Ask Waste Watchers: Different batteries call for different disposal methods
Ask Waste Watchers
With all the electronic gadgets and toys around the house, my family seems to be generating quite a few batteries. Can you refresh my memory on which batteries can be safely discarded in the regular garbage and which types should be recycled?
Linda in Eagle
Thanks for the great question, Linda, and for choosing to dispose of your batteries responsibly.
There are five main types of batteries commonly found in the home. Some can be safely thrown away, some should never be thrown away, but all can be recycled free of charge to Eagle County residents at the Household Hazardous Waste facility.
The most common type of household battery is the alkaline battery, which can be discarded safely with your regular trash or recycled. These batteries are found in flashlights, toys and clock radios. Alkaline batteries are not considered toxic to the environment, but they do contain solid potassium hydroxide, which is corrosive. If an alkaline battery is leaking, it is advisable to avoid contact with your skin.
Nickel-cadmium batteries can be found in some cordless tools and rechargeable electronic devices. These batteries contain cadmium, which is a toxic heavy metal, known cancer-causing agent and environmental contaminant. Nickel-cadmium batteries should always be recycled and never discarded with regular garbage.
Nickel-metal-hydride batteries can also be found in some cordless tools, cell phones and other electronic devices. They are a less hazardous alternative to nickel-cadmium batteries. While not considered hazardous, the landfill prefers that you recycle them rather than putting them in with regular trash.
Lead acid batteries are common around the home and garage. They can be the spillable wet-cell type that you find in a car or motorcycle or the nonspillable gel cells that are found in the uninterruptible power supply (UPS) for your computer, wheelchairs and other electric vehicles. Both the wet and gel cells contain corrosive sulfuric acid and the toxic heavy metal lead. This type of battery should always be recycled and never discarded with your regular garbage.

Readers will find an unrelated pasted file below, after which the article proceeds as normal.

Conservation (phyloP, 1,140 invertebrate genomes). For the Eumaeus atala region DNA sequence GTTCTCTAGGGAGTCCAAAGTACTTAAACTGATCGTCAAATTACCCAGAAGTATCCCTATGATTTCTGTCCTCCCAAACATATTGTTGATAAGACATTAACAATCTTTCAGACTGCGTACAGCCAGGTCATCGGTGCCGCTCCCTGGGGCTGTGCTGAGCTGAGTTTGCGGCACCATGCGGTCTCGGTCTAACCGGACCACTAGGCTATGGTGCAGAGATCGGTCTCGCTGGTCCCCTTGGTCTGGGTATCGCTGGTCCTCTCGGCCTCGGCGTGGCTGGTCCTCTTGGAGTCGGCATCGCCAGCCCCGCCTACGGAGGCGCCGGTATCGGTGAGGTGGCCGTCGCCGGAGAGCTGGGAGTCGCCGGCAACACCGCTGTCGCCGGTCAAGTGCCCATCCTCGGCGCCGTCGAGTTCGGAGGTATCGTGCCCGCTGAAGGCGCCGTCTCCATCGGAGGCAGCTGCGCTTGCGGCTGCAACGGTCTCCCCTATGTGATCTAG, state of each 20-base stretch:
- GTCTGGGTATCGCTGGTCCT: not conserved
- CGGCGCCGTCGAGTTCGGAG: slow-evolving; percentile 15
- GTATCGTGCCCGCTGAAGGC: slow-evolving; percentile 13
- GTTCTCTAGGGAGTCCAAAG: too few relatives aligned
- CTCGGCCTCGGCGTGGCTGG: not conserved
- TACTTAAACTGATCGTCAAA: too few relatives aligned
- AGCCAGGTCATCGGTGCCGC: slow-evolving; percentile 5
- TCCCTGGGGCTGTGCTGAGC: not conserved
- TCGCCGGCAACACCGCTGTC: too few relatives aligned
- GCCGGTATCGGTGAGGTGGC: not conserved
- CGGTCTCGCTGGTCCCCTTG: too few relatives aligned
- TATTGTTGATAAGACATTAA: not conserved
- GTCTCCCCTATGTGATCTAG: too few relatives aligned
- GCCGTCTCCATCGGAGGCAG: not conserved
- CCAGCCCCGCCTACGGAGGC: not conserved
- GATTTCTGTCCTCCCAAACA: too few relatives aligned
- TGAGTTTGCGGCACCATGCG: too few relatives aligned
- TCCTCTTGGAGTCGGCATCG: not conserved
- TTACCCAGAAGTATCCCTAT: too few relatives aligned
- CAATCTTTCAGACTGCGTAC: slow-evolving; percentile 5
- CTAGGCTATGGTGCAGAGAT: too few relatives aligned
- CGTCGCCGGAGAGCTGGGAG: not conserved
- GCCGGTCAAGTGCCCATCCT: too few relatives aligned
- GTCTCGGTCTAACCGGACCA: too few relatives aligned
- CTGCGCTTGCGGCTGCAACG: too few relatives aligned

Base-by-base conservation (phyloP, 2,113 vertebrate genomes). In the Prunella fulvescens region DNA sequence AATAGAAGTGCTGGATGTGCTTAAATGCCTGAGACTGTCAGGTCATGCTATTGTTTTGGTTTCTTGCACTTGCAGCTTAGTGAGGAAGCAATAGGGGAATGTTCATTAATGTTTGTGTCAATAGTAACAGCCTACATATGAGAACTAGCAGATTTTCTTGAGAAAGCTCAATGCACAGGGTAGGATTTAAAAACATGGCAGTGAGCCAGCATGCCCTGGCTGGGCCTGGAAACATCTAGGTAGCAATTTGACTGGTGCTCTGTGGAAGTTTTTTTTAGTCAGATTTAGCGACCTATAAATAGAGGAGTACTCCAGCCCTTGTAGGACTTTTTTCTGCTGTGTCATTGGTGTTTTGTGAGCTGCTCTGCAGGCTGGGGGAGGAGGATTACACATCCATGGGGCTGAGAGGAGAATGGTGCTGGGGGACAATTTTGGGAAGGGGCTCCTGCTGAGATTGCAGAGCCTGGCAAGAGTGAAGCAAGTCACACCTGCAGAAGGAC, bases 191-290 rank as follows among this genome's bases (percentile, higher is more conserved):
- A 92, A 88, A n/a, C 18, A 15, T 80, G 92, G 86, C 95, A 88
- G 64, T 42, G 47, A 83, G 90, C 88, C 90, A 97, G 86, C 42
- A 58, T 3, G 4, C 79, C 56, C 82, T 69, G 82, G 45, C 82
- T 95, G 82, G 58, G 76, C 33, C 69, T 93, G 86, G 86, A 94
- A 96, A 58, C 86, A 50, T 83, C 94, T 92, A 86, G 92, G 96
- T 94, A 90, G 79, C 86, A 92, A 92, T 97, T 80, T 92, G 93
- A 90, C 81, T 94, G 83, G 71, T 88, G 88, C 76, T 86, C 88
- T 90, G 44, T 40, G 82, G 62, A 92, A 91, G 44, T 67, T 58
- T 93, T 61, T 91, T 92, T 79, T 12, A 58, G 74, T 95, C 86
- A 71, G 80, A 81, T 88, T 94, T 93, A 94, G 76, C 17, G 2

Lithium ion batteries can be found in laptops, cell phones and other portable electronic devices. Although uncommon, these types of batteries have the potential to start fires when overheated. Since the fire potential is real, always recycle lithium batteries and do not discard them with regular trash.
We would like to thank all Eagle County residents, small businesses and schools (especially Red Sandstone Elementary) that recycled their batteries at the Household Hazardous Waste facility in 2011. Roughly 3,000 pounds of alkaline batteries, 1,500 pounds of rechargeable batteries, and about 100 automobile and motorcycle batteries were diverted from the landfill.
Joseph Walls is hazardous-waste specialist at the Eagle County Household Hazardous Waste facility, located at the landfill in Wolcott. The facility is open 8 a.m. to 4 p.m. Monday through Friday and 8 a.m. to 3 p.m. on Saturday. Call 970-328-3468 or visit http://www.eaglecounty.us/recyclingwaste for information.
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